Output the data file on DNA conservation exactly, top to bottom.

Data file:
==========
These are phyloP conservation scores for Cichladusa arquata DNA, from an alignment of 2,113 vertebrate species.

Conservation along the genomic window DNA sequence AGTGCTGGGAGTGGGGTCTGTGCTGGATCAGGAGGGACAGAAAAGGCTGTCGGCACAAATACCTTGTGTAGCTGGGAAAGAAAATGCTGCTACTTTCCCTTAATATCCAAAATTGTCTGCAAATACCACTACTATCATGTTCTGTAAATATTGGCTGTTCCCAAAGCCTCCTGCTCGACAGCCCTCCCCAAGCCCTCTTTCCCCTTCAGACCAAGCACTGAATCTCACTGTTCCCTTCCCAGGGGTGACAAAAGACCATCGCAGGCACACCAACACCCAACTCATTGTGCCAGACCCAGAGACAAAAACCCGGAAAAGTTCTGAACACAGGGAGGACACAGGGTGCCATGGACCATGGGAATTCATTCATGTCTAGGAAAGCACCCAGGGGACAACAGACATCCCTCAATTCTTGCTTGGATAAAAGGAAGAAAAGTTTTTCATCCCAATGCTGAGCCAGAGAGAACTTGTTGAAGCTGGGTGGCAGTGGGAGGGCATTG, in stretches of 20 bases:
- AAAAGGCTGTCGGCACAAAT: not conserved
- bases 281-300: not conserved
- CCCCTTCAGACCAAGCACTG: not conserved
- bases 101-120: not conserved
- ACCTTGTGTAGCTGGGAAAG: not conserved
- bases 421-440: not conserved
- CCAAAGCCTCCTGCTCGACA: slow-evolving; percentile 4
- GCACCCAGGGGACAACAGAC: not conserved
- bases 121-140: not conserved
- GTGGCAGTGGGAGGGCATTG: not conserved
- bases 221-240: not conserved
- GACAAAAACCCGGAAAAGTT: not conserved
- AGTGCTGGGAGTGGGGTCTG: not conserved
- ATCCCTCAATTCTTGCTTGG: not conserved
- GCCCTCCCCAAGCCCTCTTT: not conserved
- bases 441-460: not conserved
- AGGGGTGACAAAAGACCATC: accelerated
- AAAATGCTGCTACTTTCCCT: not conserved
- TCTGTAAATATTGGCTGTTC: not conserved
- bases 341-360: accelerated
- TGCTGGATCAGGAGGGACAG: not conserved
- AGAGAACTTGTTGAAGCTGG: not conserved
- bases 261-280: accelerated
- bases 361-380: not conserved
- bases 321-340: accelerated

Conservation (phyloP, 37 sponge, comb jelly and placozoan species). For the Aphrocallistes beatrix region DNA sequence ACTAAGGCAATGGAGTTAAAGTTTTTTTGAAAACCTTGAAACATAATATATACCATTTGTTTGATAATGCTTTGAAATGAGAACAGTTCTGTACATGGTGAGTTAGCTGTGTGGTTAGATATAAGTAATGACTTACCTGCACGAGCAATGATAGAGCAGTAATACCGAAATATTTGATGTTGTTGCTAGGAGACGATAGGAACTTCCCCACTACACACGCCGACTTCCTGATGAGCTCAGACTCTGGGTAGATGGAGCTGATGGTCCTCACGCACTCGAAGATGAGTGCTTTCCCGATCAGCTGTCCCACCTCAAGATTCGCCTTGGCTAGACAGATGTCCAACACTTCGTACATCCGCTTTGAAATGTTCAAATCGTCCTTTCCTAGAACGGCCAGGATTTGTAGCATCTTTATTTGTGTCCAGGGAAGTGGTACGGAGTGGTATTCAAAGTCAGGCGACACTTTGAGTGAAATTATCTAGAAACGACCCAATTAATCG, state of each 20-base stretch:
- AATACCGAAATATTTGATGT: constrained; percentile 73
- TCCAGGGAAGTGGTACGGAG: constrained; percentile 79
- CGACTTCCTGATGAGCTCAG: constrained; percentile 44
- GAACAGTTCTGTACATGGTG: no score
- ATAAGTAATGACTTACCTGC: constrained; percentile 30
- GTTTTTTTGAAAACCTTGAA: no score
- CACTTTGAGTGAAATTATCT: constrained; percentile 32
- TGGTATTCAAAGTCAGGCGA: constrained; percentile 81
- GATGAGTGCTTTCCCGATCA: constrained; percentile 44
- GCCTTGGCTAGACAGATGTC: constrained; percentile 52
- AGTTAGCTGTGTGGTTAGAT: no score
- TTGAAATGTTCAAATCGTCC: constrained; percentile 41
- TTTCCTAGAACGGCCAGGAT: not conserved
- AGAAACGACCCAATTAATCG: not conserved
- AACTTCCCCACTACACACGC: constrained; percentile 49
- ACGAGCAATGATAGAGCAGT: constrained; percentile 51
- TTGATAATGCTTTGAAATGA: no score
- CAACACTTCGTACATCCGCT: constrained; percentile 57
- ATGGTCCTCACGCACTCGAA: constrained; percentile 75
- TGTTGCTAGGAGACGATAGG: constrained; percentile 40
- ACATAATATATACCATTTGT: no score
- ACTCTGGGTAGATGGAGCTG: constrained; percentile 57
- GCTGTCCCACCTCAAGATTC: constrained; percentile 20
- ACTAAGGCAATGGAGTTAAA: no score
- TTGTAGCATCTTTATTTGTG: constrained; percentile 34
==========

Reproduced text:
These are phyloP conservation scores for Cichladusa arquata DNA, from an alignment of 2,113 vertebrate species.

Conservation along the genomic window DNA sequence AGTGCTGGGAGTGGGGTCTGTGCTGGATCAGGAGGGACAGAAAAGGCTGTCGGCACAAATACCTTGTGTAGCTGGGAAAGAAAATGCTGCTACTTTCCCTTAATATCCAAAATTGTCTGCAAATACCACTACTATCATGTTCTGTAAATATTGGCTGTTCCCAAAGCCTCCTGCTCGACAGCCCTCCCCAAGCCCTCTTTCCCCTTCAGACCAAGCACTGAATCTCACTGTTCCCTTCCCAGGGGTGACAAAAGACCATCGCAGGCACACCAACACCCAACTCATTGTGCCAGACCCAGAGACAAAAACCCGGAAAAGTTCTGAACACAGGGAGGACACAGGGTGCCATGGACCATGGGAATTCATTCATGTCTAGGAAAGCACCCAGGGGACAACAGACATCCCTCAATTCTTGCTTGGATAAAAGGAAGAAAAGTTTTTCATCCCAATGCTGAGCCAGAGAGAACTTGTTGAAGCTGGGTGGCAGTGGGAGGGCATTG, in stretches of 20 bases:
- AAAAGGCTGTCGGCACAAAT: not conserved
- bases 281-300: not conserved
- CCCCTTCAGACCAAGCACTG: not conserved
- bases 101-120: not conserved
- ACCTTGTGTAGCTGGGAAAG: not conserved
- bases 421-440: not conserved
- CCAAAGCCTCCTGCTCGACA: slow-evolving; percentile 4
- GCACCCAGGGGACAACAGAC: not conserved
- bases 121-140: not conserved
- GTGGCAGTGGGAGGGCATTG: not conserved
- bases 221-240: not conserved
- GACAAAAACCCGGAAAAGTT: not conserved
- AGTGCTGGGAGTGGGGTCTG: not conserved
- ATCCCTCAATTCTTGCTTGG: not conserved
- GCCCTCCCCAAGCCCTCTTT: not conserved
- bases 441-460: not conserved
- AGGGGTGACAAAAGACCATC: accelerated
- AAAATGCTGCTACTTTCCCT: not conserved
- TCTGTAAATATTGGCTGTTC: not conserved
- bases 341-360: accelerated
- TGCTGGATCAGGAGGGACAG: not conserved
- AGAGAACTTGTTGAAGCTGG: not conserved
- bases 261-280: accelerated
- bases 361-380: not conserved
- bases 321-340: accelerated

Conservation (phyloP, 37 sponge, comb jelly and placozoan species). For the Aphrocallistes beatrix region DNA sequence ACTAAGGCAATGGAGTTAAAGTTTTTTTGAAAACCTTGAAACATAATATATACCATTTGTTTGATAATGCTTTGAAATGAGAACAGTTCTGTACATGGTGAGTTAGCTGTGTGGTTAGATATAAGTAATGACTTACCTGCACGAGCAATGATAGAGCAGTAATACCGAAATATTTGATGTTGTTGCTAGGAGACGATAGGAACTTCCCCACTACACACGCCGACTTCCTGATGAGCTCAGACTCTGGGTAGATGGAGCTGATGGTCCTCACGCACTCGAAGATGAGTGCTTTCCCGATCAGCTGTCCCACCTCAAGATTCGCCTTGGCTAGACAGATGTCCAACACTTCGTACATCCGCTTTGAAATGTTCAAATCGTCCTTTCCTAGAACGGCCAGGATTTGTAGCATCTTTATTTGTGTCCAGGGAAGTGGTACGGAGTGGTATTCAAAGTCAGGCGACACTTTGAGTGAAATTATCTAGAAACGACCCAATTAATCG, state of each 20-base stretch:
- AATACCGAAATATTTGATGT: constrained; percentile 73
- TCCAGGGAAGTGGTACGGAG: constrained; percentile 79
- CGACTTCCTGATGAGCTCAG: constrained; percentile 44
- GAACAGTTCTGTACATGGTG: no score
- ATAAGTAATGACTTACCTGC: constrained; percentile 30
- GTTTTTTTGAAAACCTTGAA: no score
- CACTTTGAGTGAAATTATCT: constrained; percentile 32
- TGGTATTCAAAGTCAGGCGA: constrained; percentile 81
- GATGAGTGCTTTCCCGATCA: constrained; percentile 44
- GCCTTGGCTAGACAGATGTC: constrained; percentile 52
- AGTTAGCTGTGTGGTTAGAT: no score
- TTGAAATGTTCAAATCGTCC: constrained; percentile 41
- TTTCCTAGAACGGCCAGGAT: not conserved
- AGAAACGACCCAATTAATCG: not conserved
- AACTTCCCCACTACACACGC: constrained; percentile 49
- ACGAGCAATGATAGAGCAGT: constrained; percentile 51
- TTGATAATGCTTTGAAATGA: no score
- CAACACTTCGTACATCCGCT: constrained; percentile 57
- ATGGTCCTCACGCACTCGAA: constrained; percentile 75
- TGTTGCTAGGAGACGATAGG: constrained; percentile 40
- ACATAATATATACCATTTGT: no score
- ACTCTGGGTAGATGGAGCTG: constrained; percentile 57
- GCTGTCCCACCTCAAGATTC: constrained; percentile 20
- ACTAAGGCAATGGAGTTAAA: no score
- TTGTAGCATCTTTATTTGTG: constrained; percentile 34